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Self-Hatred : Hlubiny

Self-Hatred's sophomore is an interesting slice of Death/Doom, presented in their native Czech.

Before I begin this review, I'd like to mention my appreciation for Self-Hatred's decision to utilise its native language on this album. Over the years, I've found that too many bands force themselves to sing in English even when it's detrimental to their music. Lyrically, there have been some absolute calamities because of it, which is perfectly understandable for people trying to speak a language that is not their first. I know plenty of English people that butcher the English language so what chance does the average Joe from abroad have?! How can someone hope to express themselves properly in anything but their native tongue, though? It's not impossible but it's unrealistic to expect it so I don't know why so many attempt it. Therefore, I'm pleased that Self-Hatred has not catered for the demands of the masses on 'Hlubiny' with everything on the release being listed in Czech.

Needless to say that translating the song titles and lyrics involved me going overdrive with Google Translate (which, as always, I'd take with a pinch of salt) but I don't mind that at all. Every day's a school day, and learning languages in any capacity appeals to me greatly. Even the relative teen-angst lyrics unearthed as a consequence could not dissuade me from my stance! I'm not sure what else I hoped for with a band name like "Self-Hatred", really, but I stand by what I said - kudos to the band for sticking to its guns.

Self-Hatred's style on their second full-length release 'Hlubiny' is a more emotional brand of Death/Doom. They tend to drift between the typical love and hate elements on a rather frequent basis in the form of slow, soft passages and more up-tempo pieces accompanied by harsh vocals.To put that a little more plainly, if this album were a break-up, most of it is played at the stage where you see your ex dating your best friend. That works, though - I'd argue that the band is better at producing the 'hate' element, aided by some fairly poor production in places, but I can't complain about either in any major fashion. I wouldn't have the audacity anyway, bearing in mind that Self-Hatred has somehow managed to seamlessly utilise the sound of a saxophone occasionally within this Death/Doom release!

I think it's plain to see that Self-Hatred has been inspired by Gothic Metal but the band stays true to Death/Doom in general. The general pace of the release is slow with more 'contemplative' riffs although the more memorable passages are found when the band steps it up a notch. I'm torn between whether I find this album average or innovative, to be honest. That in itself should say it's worth a spin though. The general music on this release has been done dozens of times before but some elements haven't, and they weren't done in the desperate 'quick, panic - we need to do something to make us stand out' manner either. If nothing else, 'Hlubiny' is an interesting album despite the relatively Emo name of the band. I'm a big fan of their guitar-work on this release too - it's clean, atmospheric, and shepherds the music along brilliantly.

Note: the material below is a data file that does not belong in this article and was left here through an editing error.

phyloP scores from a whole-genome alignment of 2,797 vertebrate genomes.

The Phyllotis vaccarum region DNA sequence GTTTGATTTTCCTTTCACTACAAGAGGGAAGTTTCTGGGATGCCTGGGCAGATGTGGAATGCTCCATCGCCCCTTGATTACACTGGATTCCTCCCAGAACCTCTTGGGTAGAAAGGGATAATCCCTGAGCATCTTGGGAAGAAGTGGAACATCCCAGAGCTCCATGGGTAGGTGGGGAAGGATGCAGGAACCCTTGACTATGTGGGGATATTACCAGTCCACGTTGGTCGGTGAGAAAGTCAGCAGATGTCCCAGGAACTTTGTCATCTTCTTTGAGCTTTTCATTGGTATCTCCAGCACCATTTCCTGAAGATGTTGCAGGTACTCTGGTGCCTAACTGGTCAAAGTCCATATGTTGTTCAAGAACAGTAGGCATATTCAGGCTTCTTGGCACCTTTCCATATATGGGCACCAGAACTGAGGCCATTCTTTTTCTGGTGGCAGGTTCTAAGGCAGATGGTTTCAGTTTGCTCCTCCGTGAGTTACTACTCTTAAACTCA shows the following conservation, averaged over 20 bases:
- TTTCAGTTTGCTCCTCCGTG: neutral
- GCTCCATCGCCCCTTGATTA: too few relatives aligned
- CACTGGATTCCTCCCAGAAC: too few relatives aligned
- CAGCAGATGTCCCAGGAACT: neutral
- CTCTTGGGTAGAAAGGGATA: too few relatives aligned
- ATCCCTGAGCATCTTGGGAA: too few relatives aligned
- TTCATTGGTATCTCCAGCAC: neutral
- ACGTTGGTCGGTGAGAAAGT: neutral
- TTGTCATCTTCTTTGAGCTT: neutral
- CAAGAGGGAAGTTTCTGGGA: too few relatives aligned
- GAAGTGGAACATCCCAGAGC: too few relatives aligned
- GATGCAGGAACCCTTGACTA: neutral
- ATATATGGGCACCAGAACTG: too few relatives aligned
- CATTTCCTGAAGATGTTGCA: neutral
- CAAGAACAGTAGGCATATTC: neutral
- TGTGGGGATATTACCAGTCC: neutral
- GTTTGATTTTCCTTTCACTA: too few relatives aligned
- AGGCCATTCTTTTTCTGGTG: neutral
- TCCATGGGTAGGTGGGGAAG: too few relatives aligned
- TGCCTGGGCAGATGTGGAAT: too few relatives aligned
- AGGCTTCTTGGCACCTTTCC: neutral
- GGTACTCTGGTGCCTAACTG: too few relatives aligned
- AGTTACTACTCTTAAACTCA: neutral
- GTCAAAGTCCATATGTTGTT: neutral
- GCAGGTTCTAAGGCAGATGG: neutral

In terms of production, the music isn't great. However, speaking as somebody that used to listen to underground Hungarian Black Metal in his 'cooler' days, I can assure you that I have definitely heard worse production than this - even in the Doom Metal sphere. To put that into context, listening to 'Hlubiny' does sound like it's music that is coming through your neighbour's wall - it's just that your neighbour actually lives in the house adjoining your own rather than five miles away in a secret underground bunker.

The best way I can surmise this album is to say that it's very curious. I won't stick my neck on the chopping block and say that anybody in particular would enjoy 'Hlubiny' but I think everybody should give it a whirl because it's different and intriguing. Church bells, saxophones, organs, harsh vocals, spoken vocals - where else can you find a band that manages to fuse these elements on one album?! Their lyrical approach may been teenage (or it may not be, depending on if Google Translate is trolling me) but their song structures are mature, patient, composed, and creative. In a somewhat bemused way, I like what Self-Hatred has done here, and that's despite them fusing some elements that I seriously dislike. So, yeah - give it a try, and keep an eye out for this band in future. Oh, and extra points are awarded for the use of a legible font on their album inlay too, of course.

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Reviewer's rating: 7/10


Tracklist :
1. Konec
2. Odraz
3. Hlubiny
4. Střepy
5. Vzplanuti
6. Apatie
7. Očistec
8. Epitaf

Duration : Approx. 43 minutes

Visit the Self-Hatred bandpage.

Reviewed on 2019-04-25 by Ian Morrissey
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